Afternoon Roundup: Middle School Doesn't Work, Xtreme Baby Carrots Video Game & Morecarolyncastiglia
Middle School Doesn’t Work
Gawker reports via The Wall Street Journal that, “On average, children who move up to middle school from a traditional city elementary school… score about seven percentiles lower on standardized math tests in eighth grade than those who attend a K-8 school.” Gawker’s Hamilton Nolan points out that little kids in a K-8 school “can draw some of the bullies’ attention away from” older kids, but they might also inspire older bullies to behave better. An 8th grader is likely to think twice before giving a 7th grader a swirlie if his 3rd grader little sis is watching.
Boys Feel Better When They Meditate
Another way to curb bullying might be to teach adolescent boys mindfulness, according to Science Daily. Why this is news, I’m not sure. Everyone feels better when they meditate – I guess it’s just that teenage boys have never tried it before? I didn’t see too many 13-year-olds in the audience at Eat, Pray, Love.
CA Will Not Ban BPA
Earlier this week, the California Senate “defeated a bill that sought to ban the chemical bisphenol A from plastic baby bottles, sippy cups and baby formula containers,” says the AP, despite the fact that even small doses of BPA can harm ovaries. I’ll gladly trade my plastic water bottle for a metal one if it means my lady parts stay safe. (I’m kidding. I only drink coffee from a bucket. I’m sure that’s harmless…)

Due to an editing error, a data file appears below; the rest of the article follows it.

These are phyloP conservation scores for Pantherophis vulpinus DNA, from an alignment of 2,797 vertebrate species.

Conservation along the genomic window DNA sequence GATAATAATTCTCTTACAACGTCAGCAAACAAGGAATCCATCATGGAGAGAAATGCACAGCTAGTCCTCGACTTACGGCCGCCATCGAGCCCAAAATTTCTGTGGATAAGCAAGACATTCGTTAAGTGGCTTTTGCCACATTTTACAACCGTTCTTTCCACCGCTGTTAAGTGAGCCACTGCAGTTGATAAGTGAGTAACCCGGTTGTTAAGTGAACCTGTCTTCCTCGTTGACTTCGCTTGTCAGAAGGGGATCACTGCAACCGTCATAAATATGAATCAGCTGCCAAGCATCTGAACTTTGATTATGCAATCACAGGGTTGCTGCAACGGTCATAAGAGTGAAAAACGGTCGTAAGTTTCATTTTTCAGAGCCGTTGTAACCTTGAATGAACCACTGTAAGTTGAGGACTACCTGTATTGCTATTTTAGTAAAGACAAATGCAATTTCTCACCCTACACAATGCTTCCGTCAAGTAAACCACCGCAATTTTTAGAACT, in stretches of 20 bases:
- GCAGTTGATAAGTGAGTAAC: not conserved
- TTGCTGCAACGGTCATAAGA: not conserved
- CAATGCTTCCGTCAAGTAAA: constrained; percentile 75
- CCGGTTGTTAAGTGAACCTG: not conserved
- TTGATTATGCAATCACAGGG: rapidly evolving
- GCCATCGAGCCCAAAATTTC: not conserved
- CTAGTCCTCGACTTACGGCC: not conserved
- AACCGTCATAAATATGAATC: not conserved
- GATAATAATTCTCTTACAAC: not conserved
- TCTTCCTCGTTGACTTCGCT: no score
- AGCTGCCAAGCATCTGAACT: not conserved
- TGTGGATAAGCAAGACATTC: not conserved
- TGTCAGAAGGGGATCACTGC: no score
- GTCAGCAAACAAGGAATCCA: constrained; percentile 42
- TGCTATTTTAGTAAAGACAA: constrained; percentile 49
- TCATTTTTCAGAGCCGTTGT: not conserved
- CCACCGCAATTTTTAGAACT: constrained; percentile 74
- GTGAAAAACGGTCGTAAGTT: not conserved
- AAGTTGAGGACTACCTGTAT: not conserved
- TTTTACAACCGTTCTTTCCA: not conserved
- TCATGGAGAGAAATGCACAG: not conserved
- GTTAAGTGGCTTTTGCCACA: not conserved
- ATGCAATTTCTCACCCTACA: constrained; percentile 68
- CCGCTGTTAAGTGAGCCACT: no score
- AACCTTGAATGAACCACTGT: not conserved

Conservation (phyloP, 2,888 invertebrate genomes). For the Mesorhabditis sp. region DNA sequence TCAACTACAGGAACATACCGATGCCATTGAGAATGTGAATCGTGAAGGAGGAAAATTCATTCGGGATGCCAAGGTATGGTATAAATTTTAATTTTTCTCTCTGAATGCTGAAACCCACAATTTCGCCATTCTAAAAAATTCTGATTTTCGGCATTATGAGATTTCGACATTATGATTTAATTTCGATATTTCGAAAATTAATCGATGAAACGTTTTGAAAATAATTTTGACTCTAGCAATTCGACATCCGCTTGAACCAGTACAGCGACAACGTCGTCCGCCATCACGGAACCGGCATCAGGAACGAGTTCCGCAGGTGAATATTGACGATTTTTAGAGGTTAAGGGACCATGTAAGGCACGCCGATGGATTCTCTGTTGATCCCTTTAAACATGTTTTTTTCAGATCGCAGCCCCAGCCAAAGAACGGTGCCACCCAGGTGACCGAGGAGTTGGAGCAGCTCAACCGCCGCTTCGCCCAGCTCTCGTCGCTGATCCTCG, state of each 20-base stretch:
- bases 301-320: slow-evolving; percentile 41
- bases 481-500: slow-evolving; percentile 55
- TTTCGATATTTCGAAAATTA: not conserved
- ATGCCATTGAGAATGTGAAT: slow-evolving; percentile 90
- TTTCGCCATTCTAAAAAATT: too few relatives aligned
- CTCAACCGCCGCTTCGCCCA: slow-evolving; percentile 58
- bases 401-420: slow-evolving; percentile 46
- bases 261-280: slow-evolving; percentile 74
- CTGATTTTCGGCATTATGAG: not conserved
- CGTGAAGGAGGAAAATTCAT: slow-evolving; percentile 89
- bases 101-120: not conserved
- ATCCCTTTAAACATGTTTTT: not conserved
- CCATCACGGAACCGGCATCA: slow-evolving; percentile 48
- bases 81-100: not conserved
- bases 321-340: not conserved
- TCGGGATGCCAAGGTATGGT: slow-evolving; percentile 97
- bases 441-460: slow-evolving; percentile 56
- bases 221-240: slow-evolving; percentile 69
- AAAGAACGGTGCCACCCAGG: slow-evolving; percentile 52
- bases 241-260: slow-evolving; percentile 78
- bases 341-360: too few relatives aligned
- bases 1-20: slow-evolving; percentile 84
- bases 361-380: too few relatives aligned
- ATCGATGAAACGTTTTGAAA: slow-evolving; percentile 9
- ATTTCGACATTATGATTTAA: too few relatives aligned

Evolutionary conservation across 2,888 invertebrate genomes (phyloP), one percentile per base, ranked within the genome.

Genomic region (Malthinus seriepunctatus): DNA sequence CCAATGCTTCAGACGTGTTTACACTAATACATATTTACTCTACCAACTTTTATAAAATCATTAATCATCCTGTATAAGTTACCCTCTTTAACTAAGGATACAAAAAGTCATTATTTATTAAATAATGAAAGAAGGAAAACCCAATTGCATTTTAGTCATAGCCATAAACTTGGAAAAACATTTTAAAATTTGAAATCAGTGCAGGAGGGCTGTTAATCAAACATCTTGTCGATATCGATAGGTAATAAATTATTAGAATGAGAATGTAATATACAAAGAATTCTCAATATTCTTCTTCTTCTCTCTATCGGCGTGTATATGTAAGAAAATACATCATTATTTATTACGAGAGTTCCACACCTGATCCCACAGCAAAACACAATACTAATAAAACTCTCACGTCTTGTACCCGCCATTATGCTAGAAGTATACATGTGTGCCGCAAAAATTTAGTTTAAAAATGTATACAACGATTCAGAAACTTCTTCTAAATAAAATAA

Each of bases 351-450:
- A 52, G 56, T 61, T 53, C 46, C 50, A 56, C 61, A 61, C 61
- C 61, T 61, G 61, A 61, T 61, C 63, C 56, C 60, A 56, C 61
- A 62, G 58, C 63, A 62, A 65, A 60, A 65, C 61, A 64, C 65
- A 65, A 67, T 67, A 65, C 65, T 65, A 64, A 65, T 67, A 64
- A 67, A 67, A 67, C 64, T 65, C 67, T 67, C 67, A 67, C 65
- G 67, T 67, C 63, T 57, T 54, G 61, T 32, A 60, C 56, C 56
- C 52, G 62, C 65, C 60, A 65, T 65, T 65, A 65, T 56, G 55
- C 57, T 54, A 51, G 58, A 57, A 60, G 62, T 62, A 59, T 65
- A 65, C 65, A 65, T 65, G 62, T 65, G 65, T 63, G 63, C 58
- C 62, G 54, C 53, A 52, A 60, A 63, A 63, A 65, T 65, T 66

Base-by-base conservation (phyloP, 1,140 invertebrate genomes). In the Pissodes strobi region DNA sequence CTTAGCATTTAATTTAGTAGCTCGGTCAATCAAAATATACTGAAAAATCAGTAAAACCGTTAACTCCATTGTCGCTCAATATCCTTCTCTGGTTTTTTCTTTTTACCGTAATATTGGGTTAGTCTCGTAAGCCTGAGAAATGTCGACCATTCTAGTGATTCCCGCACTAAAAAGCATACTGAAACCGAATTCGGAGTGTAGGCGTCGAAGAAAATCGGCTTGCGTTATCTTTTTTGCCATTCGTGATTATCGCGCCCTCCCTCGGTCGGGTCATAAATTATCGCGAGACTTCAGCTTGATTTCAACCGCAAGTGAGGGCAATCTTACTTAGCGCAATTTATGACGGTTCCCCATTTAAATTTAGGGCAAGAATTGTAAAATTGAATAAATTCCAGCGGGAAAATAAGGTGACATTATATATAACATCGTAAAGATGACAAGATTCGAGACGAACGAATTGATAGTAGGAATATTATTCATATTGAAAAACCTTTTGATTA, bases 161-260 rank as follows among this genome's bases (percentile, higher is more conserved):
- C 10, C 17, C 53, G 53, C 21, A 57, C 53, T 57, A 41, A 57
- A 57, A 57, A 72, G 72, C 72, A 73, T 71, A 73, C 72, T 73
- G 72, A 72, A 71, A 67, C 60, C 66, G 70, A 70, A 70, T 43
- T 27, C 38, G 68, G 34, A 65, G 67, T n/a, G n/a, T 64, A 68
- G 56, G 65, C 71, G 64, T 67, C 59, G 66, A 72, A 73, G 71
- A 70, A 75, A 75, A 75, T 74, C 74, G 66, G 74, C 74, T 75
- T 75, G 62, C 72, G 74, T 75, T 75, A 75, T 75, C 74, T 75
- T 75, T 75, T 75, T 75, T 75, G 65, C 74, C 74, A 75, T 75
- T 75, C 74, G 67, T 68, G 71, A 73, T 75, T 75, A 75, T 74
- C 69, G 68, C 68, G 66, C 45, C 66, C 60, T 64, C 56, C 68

Is Preschool Depression Manufactured by Drug Companies?
Last week’s NYT Sunday magazine crowned Dr. Joan Luby as the queen of preschool depression, “but failed to mention that Luby has taken cash from Johnson & Johnson, Shire and AstraZeneca to study using atypical antipsychotics in young children,” says Jim Edwards at BNET. Our friend Helaine Olen at Slate’s XX Factor asked the author of the Times piece, Pamela Paul, why she didn’t reference Luby’s financial ties. Her answer? She didn’t think it was necessary since “the medication issue has been covered to death elsewhere.”
Yesterday SD blogger Heather wrote a post about antipsychotic meds being prescribed to children as young as 18 months, and while she was careful to avoid a knee-jerk reaction saying it’s wrong for any kid to take meds, I just simply can’t imagine looking at an 18-month-old baby and feeling like they should be drugged. Wanting to drug a difficult child – sure, I can understand that. Why do you think parents joke about giving their kids Benadryl? But actually doing it? No. And it’s not that I can’t relate to extreme temper tantrums: my daughter has had several hour-long, screaming/thrashing bouts in the past year-and-a-half, and last November, I looked seriously into sending her to play therapy. That is, until my mother, in her eminent and folksy wisdom, went out on to the porch while my daughter was watching, rang the doorbell, “answered it” and began having a conversation with Santa, who informed her that if the tantrums didn’t stop, there would be no Christmas. Her intense tantrums stopped immediately. Sure, my daughter has had a few less-then-pretty moments since then, but not nearly as extreme as they had been. And here I was feeling guilty, like I’d screwed my kid up for life by getting divorced. No prescription necessary.
Speaking of Extreme… Here’s The Xtreme Baby Carrot Video Game You’ve All Been Waiting For!
As you know, baby carrots are now being sold in clever junk-food-like packaging. Today, the marketing campaign’s website has been launched, replete with an XTREME video game available free to iPhone users, per The Village Voice. Check out this demo video. It’s pretty hilarious. I sort of wish this video was a parody and the actual game didn’t exist, but the cool thing is, you can appreciate it on either level. It’s either totally ridiculous that baby carrots are XTREME, or it’s awesome that veggies are finally being recognized for their power, or both.